SAO PAULO (AFP) - Cases of dengue fever are on the rise in Sao Paulo, with a nearly eight-fold increase that saw 24 people die in Brazil's most populous state so far this year, the health ministry said.
The mosquito-borne infectious tropical disease comes as Sao Paulo state and the southeast of the country suffer water shortages in the wake of the worst, months-long drought in living memory.
"In many regions, owing to a lack of water, people were stocking supplies at home. That helped add to the proliferation of mosquitoes," which spread the disease, Health Minister Arthur Chioro explained.
A total of 94,623 cases were registered state-wide in January and February, 82,747 more than in the same period last year, according to ministry figures.
The state, home to 40 million of Brazil's 200 million inhabitants, accounted for just over half of the nationwide total of 174,676 cases in the first two months of the year, a 139 per cent rise on 2014.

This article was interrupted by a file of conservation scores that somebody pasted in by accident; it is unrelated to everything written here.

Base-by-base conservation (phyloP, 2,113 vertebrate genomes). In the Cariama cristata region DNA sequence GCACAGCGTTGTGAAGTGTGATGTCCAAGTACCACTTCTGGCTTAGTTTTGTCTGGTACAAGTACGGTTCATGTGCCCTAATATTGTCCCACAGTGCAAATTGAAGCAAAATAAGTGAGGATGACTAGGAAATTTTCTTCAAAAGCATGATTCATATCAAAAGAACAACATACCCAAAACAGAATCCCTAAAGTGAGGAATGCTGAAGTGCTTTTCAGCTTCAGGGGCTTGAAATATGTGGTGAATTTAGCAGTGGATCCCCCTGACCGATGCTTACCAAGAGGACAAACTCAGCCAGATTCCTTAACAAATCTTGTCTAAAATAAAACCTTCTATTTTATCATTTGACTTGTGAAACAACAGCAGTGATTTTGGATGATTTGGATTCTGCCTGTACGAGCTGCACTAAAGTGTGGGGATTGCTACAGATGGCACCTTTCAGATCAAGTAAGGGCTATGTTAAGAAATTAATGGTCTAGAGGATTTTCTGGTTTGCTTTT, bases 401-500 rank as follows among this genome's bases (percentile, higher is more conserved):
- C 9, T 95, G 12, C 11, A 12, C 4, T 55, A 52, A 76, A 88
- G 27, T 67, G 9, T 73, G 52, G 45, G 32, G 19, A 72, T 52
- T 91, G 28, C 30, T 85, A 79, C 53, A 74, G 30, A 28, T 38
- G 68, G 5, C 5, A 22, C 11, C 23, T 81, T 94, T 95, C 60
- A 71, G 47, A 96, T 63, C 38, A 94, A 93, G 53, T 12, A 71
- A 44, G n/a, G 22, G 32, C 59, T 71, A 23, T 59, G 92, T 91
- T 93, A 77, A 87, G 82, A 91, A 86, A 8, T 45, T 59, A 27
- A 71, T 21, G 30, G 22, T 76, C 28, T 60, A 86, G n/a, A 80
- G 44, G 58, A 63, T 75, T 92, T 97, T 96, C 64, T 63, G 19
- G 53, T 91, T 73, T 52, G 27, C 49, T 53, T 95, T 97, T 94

Overall fatalities in Brazil reached 39 - although that was down from 62 for the same period last year.
But the worst may still be to come, as the March to May period traditionally sees the largest spread of the disease, Chioro warned, adding that Brazil would invest an extra 150 million reais (S$69 million) to combat the problem.
Sao Paulo is the third-worst affected federal state behind Acre, bordered by the Amazon, and the central state of Goias.